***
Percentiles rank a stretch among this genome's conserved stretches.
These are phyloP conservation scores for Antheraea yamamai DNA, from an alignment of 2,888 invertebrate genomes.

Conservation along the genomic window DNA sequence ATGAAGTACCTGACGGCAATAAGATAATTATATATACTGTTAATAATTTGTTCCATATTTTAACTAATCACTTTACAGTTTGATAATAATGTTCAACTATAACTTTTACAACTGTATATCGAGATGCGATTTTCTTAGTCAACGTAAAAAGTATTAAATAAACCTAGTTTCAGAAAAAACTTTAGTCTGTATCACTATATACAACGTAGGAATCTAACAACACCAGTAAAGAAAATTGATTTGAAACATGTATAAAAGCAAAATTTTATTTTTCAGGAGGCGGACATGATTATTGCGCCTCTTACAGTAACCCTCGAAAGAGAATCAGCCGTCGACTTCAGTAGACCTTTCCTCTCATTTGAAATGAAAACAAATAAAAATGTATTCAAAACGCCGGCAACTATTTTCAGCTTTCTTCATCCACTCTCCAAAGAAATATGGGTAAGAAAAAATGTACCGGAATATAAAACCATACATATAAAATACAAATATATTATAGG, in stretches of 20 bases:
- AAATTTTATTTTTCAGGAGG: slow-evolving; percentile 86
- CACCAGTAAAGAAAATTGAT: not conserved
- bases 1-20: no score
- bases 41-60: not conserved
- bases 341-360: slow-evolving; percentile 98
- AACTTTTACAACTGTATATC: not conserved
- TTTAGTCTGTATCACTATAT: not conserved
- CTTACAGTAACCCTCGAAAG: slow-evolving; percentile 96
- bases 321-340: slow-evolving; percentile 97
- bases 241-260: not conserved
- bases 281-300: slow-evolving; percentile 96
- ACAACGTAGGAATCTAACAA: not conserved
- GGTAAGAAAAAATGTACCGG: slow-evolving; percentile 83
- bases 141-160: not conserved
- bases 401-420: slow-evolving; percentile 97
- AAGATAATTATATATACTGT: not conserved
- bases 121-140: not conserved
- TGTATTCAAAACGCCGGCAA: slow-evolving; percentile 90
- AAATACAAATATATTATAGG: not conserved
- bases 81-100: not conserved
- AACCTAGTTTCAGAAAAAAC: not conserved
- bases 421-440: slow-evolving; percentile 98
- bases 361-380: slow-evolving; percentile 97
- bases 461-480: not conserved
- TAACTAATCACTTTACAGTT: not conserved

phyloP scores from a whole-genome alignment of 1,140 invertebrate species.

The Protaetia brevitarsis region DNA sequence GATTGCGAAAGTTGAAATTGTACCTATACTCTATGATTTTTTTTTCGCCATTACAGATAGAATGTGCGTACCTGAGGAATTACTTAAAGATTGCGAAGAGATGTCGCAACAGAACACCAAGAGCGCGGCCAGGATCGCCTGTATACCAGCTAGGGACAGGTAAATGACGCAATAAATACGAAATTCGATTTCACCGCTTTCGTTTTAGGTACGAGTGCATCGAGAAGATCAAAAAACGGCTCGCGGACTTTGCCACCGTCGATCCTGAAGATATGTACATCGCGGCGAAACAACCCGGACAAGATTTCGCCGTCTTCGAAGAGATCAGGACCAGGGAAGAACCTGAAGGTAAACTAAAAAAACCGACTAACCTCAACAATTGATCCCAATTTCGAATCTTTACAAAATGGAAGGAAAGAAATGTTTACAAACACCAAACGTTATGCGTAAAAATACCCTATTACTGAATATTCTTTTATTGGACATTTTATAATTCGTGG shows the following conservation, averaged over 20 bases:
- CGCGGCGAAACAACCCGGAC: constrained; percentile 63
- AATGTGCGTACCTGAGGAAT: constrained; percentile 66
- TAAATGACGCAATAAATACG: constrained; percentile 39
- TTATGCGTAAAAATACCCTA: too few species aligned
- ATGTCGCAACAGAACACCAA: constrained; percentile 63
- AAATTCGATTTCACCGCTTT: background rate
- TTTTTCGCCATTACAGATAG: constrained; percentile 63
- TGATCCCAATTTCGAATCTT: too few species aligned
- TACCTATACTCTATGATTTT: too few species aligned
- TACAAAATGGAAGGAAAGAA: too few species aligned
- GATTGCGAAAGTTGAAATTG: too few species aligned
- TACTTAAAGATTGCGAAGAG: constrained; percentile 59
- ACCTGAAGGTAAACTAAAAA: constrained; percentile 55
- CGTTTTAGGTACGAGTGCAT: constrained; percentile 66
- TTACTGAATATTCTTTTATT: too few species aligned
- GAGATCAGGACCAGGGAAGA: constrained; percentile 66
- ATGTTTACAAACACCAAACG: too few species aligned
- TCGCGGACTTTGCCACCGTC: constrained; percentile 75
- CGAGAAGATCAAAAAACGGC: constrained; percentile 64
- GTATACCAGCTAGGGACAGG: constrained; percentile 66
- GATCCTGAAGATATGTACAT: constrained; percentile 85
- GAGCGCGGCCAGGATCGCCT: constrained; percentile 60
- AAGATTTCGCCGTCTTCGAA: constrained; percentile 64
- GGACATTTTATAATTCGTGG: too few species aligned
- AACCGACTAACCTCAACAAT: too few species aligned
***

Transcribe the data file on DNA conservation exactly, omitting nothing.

Percentiles rank a stretch among this genome's conserved stretches.
These are phyloP conservation scores for Antheraea yamamai DNA, from an alignment of 2,888 invertebrate genomes.

Conservation along the genomic window DNA sequence ATGAAGTACCTGACGGCAATAAGATAATTATATATACTGTTAATAATTTGTTCCATATTTTAACTAATCACTTTACAGTTTGATAATAATGTTCAACTATAACTTTTACAACTGTATATCGAGATGCGATTTTCTTAGTCAACGTAAAAAGTATTAAATAAACCTAGTTTCAGAAAAAACTTTAGTCTGTATCACTATATACAACGTAGGAATCTAACAACACCAGTAAAGAAAATTGATTTGAAACATGTATAAAAGCAAAATTTTATTTTTCAGGAGGCGGACATGATTATTGCGCCTCTTACAGTAACCCTCGAAAGAGAATCAGCCGTCGACTTCAGTAGACCTTTCCTCTCATTTGAAATGAAAACAAATAAAAATGTATTCAAAACGCCGGCAACTATTTTCAGCTTTCTTCATCCACTCTCCAAAGAAATATGGGTAAGAAAAAATGTACCGGAATATAAAACCATACATATAAAATACAAATATATTATAGG, in stretches of 20 bases:
- AAATTTTATTTTTCAGGAGG: slow-evolving; percentile 86
- CACCAGTAAAGAAAATTGAT: not conserved
- bases 1-20: no score
- bases 41-60: not conserved
- bases 341-360: slow-evolving; percentile 98
- AACTTTTACAACTGTATATC: not conserved
- TTTAGTCTGTATCACTATAT: not conserved
- CTTACAGTAACCCTCGAAAG: slow-evolving; percentile 96
- bases 321-340: slow-evolving; percentile 97
- bases 241-260: not conserved
- bases 281-300: slow-evolving; percentile 96
- ACAACGTAGGAATCTAACAA: not conserved
- GGTAAGAAAAAATGTACCGG: slow-evolving; percentile 83
- bases 141-160: not conserved
- bases 401-420: slow-evolving; percentile 97
- AAGATAATTATATATACTGT: not conserved
- bases 121-140: not conserved
- TGTATTCAAAACGCCGGCAA: slow-evolving; percentile 90
- AAATACAAATATATTATAGG: not conserved
- bases 81-100: not conserved
- AACCTAGTTTCAGAAAAAAC: not conserved
- bases 421-440: slow-evolving; percentile 98
- bases 361-380: slow-evolving; percentile 97
- bases 461-480: not conserved
- TAACTAATCACTTTACAGTT: not conserved

phyloP scores from a whole-genome alignment of 1,140 invertebrate species.

The Protaetia brevitarsis region DNA sequence GATTGCGAAAGTTGAAATTGTACCTATACTCTATGATTTTTTTTTCGCCATTACAGATAGAATGTGCGTACCTGAGGAATTACTTAAAGATTGCGAAGAGATGTCGCAACAGAACACCAAGAGCGCGGCCAGGATCGCCTGTATACCAGCTAGGGACAGGTAAATGACGCAATAAATACGAAATTCGATTTCACCGCTTTCGTTTTAGGTACGAGTGCATCGAGAAGATCAAAAAACGGCTCGCGGACTTTGCCACCGTCGATCCTGAAGATATGTACATCGCGGCGAAACAACCCGGACAAGATTTCGCCGTCTTCGAAGAGATCAGGACCAGGGAAGAACCTGAAGGTAAACTAAAAAAACCGACTAACCTCAACAATTGATCCCAATTTCGAATCTTTACAAAATGGAAGGAAAGAAATGTTTACAAACACCAAACGTTATGCGTAAAAATACCCTATTACTGAATATTCTTTTATTGGACATTTTATAATTCGTGG shows the following conservation, averaged over 20 bases:
- CGCGGCGAAACAACCCGGAC: constrained; percentile 63
- AATGTGCGTACCTGAGGAAT: constrained; percentile 66
- TAAATGACGCAATAAATACG: constrained; percentile 39
- TTATGCGTAAAAATACCCTA: too few species aligned
- ATGTCGCAACAGAACACCAA: constrained; percentile 63
- AAATTCGATTTCACCGCTTT: background rate
- TTTTTCGCCATTACAGATAG: constrained; percentile 63
- TGATCCCAATTTCGAATCTT: too few species aligned
- TACCTATACTCTATGATTTT: too few species aligned
- TACAAAATGGAAGGAAAGAA: too few species aligned
- GATTGCGAAAGTTGAAATTG: too few species aligned
- TACTTAAAGATTGCGAAGAG: constrained; percentile 59
- ACCTGAAGGTAAACTAAAAA: constrained; percentile 55
- CGTTTTAGGTACGAGTGCAT: constrained; percentile 66
- TTACTGAATATTCTTTTATT: too few species aligned
- GAGATCAGGACCAGGGAAGA: constrained; percentile 66
- ATGTTTACAAACACCAAACG: too few species aligned
- TCGCGGACTTTGCCACCGTC: constrained; percentile 75
- CGAGAAGATCAAAAAACGGC: constrained; percentile 64
- GTATACCAGCTAGGGACAGG: constrained; percentile 66
- GATCCTGAAGATATGTACAT: constrained; percentile 85
- GAGCGCGGCCAGGATCGCCT: constrained; percentile 60
- AAGATTTCGCCGTCTTCGAA: constrained; percentile 64
- GGACATTTTATAATTCGTGG: too few species aligned
- AACCGACTAACCTCAACAAT: too few species aligned